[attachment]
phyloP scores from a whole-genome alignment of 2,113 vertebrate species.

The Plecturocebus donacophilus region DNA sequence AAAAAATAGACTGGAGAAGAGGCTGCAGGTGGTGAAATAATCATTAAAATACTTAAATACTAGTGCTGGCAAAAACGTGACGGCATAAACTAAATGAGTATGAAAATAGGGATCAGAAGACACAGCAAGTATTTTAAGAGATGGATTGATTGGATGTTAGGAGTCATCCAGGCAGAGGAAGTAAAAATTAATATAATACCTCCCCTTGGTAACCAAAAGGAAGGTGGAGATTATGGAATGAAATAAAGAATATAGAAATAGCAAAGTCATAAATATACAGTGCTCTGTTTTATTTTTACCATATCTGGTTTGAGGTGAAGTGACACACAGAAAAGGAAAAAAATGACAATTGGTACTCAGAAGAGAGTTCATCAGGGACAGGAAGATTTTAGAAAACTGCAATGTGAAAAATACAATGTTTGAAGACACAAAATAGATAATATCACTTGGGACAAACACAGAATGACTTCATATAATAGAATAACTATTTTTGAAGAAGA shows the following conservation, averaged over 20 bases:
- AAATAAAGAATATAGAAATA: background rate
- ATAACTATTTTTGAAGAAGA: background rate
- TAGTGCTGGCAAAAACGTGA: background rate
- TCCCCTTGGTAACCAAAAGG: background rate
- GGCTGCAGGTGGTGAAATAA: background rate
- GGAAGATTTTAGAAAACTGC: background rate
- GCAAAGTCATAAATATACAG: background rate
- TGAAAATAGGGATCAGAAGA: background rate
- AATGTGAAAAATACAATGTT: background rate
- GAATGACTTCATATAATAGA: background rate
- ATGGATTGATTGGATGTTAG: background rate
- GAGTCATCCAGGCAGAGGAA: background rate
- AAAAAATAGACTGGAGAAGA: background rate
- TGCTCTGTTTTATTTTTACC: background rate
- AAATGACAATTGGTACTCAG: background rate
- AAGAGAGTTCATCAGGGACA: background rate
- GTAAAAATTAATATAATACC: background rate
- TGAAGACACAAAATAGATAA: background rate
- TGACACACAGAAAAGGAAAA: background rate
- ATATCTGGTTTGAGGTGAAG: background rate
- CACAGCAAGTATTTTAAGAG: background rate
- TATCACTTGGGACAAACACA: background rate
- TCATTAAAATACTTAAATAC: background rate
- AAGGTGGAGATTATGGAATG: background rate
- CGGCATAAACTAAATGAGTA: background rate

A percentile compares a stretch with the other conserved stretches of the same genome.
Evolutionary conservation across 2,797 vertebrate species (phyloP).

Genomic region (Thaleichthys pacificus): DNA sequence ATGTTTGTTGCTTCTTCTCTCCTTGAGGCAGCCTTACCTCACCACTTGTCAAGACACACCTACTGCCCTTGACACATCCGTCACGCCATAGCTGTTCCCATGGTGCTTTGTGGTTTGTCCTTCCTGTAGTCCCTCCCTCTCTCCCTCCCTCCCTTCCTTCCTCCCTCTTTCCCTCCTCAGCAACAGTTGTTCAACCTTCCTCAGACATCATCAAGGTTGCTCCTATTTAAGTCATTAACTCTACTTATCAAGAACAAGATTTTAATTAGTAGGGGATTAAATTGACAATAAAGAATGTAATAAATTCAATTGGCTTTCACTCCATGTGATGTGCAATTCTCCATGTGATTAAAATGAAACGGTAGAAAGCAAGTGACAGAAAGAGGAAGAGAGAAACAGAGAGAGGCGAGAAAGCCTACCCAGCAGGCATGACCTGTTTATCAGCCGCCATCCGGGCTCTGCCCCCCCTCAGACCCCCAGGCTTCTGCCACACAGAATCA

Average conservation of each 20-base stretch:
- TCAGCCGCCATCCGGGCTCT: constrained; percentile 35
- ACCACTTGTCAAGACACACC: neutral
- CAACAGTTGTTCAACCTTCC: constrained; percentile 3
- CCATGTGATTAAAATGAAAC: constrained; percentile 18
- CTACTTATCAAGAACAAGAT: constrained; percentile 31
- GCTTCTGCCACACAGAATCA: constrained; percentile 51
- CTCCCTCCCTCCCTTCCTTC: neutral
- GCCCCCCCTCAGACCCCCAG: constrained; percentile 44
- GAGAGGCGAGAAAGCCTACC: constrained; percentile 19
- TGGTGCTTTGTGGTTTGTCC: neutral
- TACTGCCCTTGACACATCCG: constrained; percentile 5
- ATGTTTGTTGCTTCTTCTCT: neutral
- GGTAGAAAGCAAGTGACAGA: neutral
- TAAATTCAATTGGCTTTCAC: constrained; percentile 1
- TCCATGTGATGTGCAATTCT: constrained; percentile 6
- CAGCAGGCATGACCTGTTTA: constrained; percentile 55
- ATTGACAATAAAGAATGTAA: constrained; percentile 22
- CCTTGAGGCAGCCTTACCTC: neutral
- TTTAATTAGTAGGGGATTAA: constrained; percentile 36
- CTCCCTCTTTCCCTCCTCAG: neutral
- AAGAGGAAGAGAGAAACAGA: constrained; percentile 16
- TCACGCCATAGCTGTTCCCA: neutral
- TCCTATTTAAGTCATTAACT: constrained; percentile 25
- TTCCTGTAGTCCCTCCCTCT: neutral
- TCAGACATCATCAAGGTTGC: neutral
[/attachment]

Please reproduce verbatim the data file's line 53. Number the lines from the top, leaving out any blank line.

- TCACGCCATAGCTGTTCCCA: neutral